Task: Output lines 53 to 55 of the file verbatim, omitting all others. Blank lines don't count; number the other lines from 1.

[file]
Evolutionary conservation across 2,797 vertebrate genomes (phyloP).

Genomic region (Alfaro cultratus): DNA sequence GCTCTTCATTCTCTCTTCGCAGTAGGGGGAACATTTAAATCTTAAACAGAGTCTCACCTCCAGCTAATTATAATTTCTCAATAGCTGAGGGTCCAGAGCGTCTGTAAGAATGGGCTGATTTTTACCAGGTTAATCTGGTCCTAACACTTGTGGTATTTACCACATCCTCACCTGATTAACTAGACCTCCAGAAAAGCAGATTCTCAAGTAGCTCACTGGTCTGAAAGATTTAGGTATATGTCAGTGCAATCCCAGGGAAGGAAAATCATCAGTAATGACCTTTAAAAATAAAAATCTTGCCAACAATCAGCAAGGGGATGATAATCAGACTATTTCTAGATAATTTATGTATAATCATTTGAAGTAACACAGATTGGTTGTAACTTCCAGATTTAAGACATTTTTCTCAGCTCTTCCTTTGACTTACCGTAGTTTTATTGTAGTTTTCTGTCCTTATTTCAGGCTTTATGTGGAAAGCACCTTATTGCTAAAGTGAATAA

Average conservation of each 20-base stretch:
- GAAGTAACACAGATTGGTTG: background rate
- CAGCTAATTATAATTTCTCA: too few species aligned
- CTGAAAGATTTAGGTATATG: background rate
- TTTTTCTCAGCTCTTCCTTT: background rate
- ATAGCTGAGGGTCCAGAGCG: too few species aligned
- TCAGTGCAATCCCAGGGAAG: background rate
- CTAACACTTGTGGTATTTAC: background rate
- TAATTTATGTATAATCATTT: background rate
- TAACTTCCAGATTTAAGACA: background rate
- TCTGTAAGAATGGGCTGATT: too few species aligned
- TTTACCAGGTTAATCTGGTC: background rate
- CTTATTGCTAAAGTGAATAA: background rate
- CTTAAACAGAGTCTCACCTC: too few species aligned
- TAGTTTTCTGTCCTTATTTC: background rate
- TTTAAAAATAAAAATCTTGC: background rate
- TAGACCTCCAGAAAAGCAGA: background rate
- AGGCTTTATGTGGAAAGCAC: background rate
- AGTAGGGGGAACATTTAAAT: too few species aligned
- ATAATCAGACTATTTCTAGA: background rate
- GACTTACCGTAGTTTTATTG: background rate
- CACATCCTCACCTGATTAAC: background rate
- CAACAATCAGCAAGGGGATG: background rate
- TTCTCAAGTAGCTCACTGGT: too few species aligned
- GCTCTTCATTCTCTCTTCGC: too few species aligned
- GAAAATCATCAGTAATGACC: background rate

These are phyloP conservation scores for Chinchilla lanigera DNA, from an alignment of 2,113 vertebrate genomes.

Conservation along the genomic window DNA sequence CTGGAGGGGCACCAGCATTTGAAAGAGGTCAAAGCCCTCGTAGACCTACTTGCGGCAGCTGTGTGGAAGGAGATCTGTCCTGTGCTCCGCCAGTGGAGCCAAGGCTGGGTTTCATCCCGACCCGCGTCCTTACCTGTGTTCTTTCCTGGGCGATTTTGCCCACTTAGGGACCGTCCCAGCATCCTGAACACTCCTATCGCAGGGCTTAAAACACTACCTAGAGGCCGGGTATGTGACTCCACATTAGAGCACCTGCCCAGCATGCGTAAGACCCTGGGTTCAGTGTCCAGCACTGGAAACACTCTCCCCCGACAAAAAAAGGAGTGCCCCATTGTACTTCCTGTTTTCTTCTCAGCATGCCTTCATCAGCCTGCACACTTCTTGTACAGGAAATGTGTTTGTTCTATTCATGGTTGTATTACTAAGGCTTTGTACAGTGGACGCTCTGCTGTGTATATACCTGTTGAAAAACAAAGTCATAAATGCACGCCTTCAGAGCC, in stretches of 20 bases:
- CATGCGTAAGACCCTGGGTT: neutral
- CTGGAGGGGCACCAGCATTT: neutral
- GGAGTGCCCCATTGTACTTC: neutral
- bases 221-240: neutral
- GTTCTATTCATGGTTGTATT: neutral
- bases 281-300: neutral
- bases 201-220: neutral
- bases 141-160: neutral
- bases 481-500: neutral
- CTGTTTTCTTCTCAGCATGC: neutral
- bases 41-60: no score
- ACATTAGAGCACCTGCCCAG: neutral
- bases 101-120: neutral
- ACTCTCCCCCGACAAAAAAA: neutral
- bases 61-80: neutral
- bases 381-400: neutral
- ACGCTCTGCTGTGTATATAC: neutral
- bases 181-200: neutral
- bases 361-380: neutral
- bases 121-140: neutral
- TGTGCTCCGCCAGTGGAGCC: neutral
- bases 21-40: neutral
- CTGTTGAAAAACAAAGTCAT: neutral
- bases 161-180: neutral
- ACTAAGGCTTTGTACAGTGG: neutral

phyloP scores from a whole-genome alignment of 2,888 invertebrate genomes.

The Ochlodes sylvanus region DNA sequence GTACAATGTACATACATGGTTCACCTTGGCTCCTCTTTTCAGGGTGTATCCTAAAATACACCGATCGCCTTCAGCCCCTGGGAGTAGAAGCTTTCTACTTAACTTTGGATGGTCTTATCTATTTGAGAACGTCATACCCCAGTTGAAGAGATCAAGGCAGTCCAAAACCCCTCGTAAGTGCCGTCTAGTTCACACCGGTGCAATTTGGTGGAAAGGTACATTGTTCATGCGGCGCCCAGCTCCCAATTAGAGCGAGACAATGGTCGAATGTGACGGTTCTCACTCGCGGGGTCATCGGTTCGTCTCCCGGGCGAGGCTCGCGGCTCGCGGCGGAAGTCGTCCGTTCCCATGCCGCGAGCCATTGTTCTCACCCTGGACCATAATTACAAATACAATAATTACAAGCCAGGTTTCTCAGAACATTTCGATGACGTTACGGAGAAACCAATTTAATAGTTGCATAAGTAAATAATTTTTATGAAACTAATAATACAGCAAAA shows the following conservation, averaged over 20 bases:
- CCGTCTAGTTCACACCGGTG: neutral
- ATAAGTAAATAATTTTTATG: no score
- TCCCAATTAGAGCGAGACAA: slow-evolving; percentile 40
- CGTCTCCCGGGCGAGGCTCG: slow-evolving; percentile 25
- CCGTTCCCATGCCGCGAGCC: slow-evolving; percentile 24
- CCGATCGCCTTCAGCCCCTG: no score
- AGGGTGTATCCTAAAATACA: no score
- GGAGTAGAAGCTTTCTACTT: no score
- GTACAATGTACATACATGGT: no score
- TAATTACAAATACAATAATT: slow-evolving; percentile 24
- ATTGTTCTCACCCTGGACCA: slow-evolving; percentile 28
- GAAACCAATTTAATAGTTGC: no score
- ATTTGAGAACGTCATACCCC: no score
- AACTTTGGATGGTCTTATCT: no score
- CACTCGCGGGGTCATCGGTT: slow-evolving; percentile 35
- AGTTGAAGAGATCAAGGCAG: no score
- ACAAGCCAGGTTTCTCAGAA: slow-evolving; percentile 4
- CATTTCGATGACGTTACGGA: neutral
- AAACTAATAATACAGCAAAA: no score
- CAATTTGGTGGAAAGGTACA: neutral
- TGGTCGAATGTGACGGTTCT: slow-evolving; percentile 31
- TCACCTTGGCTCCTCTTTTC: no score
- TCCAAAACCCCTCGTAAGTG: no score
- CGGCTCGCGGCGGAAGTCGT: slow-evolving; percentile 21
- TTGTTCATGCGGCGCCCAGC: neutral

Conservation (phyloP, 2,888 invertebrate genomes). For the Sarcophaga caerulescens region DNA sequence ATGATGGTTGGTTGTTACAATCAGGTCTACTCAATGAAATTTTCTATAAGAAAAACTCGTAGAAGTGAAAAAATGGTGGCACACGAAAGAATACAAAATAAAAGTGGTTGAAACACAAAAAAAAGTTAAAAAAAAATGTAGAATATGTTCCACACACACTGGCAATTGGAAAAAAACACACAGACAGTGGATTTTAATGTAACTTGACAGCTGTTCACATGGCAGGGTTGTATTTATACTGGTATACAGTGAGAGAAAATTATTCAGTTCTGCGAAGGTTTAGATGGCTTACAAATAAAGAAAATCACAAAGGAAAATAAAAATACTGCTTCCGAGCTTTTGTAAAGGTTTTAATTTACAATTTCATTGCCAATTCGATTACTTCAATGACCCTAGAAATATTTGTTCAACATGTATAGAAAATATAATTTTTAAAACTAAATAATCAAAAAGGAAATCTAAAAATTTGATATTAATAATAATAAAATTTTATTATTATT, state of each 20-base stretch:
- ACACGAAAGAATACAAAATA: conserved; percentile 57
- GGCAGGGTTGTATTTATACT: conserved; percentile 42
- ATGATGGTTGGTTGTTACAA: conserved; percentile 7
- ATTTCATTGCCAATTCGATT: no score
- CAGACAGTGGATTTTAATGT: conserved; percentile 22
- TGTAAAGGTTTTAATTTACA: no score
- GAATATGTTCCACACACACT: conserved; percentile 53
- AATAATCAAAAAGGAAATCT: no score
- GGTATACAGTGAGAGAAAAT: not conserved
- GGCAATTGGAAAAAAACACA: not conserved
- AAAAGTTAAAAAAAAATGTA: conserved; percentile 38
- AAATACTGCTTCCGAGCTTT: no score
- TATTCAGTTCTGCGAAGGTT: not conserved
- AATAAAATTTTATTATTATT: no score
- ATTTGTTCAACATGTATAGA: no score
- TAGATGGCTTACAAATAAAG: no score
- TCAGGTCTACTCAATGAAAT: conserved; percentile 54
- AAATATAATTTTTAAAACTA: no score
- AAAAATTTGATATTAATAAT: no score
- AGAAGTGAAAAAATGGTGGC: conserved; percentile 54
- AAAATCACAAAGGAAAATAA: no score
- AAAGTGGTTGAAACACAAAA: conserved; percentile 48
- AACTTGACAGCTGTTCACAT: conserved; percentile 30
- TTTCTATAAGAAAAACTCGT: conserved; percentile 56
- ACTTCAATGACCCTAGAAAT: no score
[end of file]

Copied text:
- CTGTTGAAAAACAAAGTCAT: neutral
- bases 161-180: neutral
- ACTAAGGCTTTGTACAGTGG: neutral